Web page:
Root of title is a valuable tool. It’s the old Lawyer’s approach, finding evidence for how a property descended in a family, or was bought and sold. If a local historian claims that a certain old building was a manor house or a chapel, I want to know how it passed into its present-day ownership. Land has never changed hands lightly; there are stories of rakish aristocrats betting away this or that farm or village, but in practice it was never that easy. Transactions leave traces.
Legal liabilities can be as good as DNA. Things like Quit rents that were fixed in (say) the 14th century and continued to be paid until the 20th, always for the same piece of land. Our mediaeval hospital had been re-endowed as almshouses by Queen Elizabeth, and its land was charged with a rent to support the residents. The land had been divided up between two daughters (that’s the old English Common Law custom) but this incumbrance had run with old house on the site of the Hospital.
Acreages often stay the same for centuries, particularly house curtilages or homesteads with their yards, gardens and orchards. This homestead was consistently 3 acres 1 rood 4 perches in every deed and other document, and was still close to this measurement in Lloyd George’s Domesday in 1910. These Valuation Office map and Field books are an unrivalled and comprehensive source for every inch of the United Kingdom.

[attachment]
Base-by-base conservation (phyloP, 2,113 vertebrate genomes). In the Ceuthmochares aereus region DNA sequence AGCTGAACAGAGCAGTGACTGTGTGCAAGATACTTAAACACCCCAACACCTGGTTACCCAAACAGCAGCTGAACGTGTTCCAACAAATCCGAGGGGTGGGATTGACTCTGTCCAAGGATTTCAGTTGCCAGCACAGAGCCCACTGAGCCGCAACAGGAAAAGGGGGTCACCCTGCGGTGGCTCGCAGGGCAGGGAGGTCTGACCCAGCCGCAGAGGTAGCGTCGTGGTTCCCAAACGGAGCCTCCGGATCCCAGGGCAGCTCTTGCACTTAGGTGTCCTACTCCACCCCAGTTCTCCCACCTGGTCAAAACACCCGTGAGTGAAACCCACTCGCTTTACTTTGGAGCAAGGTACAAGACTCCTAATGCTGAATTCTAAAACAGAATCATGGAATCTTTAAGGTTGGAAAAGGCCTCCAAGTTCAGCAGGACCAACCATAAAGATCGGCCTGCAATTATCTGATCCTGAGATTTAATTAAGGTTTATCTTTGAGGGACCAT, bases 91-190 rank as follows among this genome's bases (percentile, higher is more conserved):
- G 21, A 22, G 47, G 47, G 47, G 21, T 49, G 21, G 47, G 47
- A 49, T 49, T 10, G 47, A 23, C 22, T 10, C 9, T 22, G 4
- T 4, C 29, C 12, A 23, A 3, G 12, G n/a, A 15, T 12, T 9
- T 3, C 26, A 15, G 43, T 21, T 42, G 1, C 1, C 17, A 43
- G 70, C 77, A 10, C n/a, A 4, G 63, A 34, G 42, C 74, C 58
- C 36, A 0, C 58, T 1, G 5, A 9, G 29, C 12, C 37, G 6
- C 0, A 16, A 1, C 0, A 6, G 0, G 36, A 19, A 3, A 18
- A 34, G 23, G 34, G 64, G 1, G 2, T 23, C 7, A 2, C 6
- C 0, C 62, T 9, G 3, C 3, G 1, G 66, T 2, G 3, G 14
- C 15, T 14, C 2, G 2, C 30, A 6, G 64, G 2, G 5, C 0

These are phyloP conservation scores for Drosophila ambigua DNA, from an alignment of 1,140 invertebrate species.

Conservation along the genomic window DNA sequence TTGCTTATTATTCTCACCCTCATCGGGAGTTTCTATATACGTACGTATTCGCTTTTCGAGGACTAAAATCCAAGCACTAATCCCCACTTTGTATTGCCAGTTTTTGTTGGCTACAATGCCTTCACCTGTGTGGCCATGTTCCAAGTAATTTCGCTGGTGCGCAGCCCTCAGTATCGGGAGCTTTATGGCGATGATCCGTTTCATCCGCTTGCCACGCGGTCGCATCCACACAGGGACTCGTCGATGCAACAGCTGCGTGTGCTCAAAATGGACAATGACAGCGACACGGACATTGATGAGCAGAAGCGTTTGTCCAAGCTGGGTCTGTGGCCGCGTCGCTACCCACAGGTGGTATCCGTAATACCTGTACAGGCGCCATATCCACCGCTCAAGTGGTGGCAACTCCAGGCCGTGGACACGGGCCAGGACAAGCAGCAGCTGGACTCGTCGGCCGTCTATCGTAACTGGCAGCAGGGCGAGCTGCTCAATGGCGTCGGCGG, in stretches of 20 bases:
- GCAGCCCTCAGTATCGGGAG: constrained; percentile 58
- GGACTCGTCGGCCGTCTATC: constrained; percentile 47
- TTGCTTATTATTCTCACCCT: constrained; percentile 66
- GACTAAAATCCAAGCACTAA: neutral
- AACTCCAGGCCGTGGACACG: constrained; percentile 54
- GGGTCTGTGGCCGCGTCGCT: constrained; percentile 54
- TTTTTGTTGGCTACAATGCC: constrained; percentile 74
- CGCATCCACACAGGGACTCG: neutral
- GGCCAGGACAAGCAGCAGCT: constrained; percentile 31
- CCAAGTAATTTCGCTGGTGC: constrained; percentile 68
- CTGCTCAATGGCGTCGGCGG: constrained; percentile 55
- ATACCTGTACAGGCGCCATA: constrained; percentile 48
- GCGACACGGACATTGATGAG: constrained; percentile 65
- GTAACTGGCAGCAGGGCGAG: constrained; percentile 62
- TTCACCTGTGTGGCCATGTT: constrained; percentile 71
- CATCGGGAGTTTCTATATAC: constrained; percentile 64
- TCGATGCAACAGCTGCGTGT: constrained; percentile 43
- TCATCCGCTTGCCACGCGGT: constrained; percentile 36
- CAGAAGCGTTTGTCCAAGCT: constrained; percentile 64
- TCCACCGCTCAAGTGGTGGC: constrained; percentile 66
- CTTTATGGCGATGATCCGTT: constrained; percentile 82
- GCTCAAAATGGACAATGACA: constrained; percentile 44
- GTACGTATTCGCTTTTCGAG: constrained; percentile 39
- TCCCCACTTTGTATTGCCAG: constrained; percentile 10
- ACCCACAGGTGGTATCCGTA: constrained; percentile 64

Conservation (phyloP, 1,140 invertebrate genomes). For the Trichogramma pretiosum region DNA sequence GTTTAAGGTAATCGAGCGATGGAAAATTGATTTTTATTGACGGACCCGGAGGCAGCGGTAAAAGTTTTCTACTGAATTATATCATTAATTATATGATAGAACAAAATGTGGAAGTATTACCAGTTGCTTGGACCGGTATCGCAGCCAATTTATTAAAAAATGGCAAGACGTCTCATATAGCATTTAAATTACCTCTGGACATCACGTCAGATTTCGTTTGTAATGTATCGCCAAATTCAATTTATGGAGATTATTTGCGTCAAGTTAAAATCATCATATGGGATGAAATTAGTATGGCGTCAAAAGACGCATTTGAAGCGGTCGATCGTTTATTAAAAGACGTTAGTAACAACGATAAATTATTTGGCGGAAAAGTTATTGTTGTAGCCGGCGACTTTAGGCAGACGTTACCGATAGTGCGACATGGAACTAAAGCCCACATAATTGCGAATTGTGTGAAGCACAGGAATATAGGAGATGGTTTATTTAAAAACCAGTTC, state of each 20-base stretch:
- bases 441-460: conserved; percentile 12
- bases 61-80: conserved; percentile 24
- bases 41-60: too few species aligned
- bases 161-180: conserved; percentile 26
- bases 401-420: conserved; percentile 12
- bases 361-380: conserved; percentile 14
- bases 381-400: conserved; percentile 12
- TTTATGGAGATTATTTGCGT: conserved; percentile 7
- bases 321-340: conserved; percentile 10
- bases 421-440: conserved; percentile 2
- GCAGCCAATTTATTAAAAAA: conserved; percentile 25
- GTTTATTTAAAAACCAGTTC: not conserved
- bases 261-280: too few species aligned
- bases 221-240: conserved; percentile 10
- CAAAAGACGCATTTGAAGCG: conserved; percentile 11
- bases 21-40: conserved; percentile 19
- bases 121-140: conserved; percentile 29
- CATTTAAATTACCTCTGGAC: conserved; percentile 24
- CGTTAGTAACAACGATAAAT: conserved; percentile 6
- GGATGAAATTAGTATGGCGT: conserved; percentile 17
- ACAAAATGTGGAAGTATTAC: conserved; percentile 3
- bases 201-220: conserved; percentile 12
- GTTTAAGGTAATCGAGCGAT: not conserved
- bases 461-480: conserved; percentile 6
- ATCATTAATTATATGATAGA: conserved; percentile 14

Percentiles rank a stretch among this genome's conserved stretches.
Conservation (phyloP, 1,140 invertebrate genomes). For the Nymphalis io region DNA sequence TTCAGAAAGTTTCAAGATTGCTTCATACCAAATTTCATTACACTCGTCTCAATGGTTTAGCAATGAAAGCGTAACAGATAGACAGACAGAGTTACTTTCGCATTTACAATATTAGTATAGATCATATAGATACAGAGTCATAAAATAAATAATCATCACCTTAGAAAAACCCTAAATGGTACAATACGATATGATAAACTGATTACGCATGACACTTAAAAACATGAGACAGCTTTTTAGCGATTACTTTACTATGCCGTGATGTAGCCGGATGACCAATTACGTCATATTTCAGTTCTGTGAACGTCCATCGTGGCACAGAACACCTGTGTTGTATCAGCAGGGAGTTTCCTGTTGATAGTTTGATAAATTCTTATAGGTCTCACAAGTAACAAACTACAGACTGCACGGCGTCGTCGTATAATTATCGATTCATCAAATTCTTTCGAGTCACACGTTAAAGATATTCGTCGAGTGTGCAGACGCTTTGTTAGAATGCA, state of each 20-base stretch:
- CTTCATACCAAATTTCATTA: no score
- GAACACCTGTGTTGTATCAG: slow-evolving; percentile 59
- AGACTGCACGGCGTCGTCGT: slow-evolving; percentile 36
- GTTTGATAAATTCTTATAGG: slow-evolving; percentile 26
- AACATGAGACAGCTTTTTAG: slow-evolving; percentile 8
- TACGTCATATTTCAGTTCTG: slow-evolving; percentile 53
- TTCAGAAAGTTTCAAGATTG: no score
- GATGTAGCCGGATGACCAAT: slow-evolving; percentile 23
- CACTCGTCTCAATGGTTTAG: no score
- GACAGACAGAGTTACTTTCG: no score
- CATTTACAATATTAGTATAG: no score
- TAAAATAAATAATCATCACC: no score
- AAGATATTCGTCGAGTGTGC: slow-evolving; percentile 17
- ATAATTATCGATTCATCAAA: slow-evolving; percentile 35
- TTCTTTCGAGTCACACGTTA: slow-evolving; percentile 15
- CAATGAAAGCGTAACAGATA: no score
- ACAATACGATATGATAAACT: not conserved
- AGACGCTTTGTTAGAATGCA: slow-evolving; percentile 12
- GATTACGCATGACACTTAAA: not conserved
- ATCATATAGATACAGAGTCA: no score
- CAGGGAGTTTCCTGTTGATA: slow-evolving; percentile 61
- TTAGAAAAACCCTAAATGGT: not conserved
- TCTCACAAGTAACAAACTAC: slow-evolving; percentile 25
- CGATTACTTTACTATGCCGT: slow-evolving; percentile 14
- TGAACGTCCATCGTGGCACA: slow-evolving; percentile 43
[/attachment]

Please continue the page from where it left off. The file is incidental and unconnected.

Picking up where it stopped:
Archival research There is never an alternative to reading the documents; never completely trust a card index or online archive catalogue. We discovered a fifteenth-century survey of St Leonard’s Hospital in the Warwickshire Record Office, indexed under a different village called Stoke in Nottinghamshire: this unexpectedly told us that the chapel had three altars, chambers with chimneys (which were falling down), a dovecote (which had already crashed to the ground), and barns (empty and roofless). One of the objections to the likeliest site for this extensive complex was that it had at one time been the Rectory of the Church; I was able to strike out this objection after reading the Faculty – a kind of ecclesiastical planning permission – for building this Rectory in 1805 (preserved with the Archdiocesan Archives of York at the Borthwick Institute). It was indexed ‘Faculty for Rebuilding’, but close reading of the original and its bundle of correspondence revealed that the older Rectory had been too small and the neighbours troublesome, and so a new site had been found and a new Rectory built.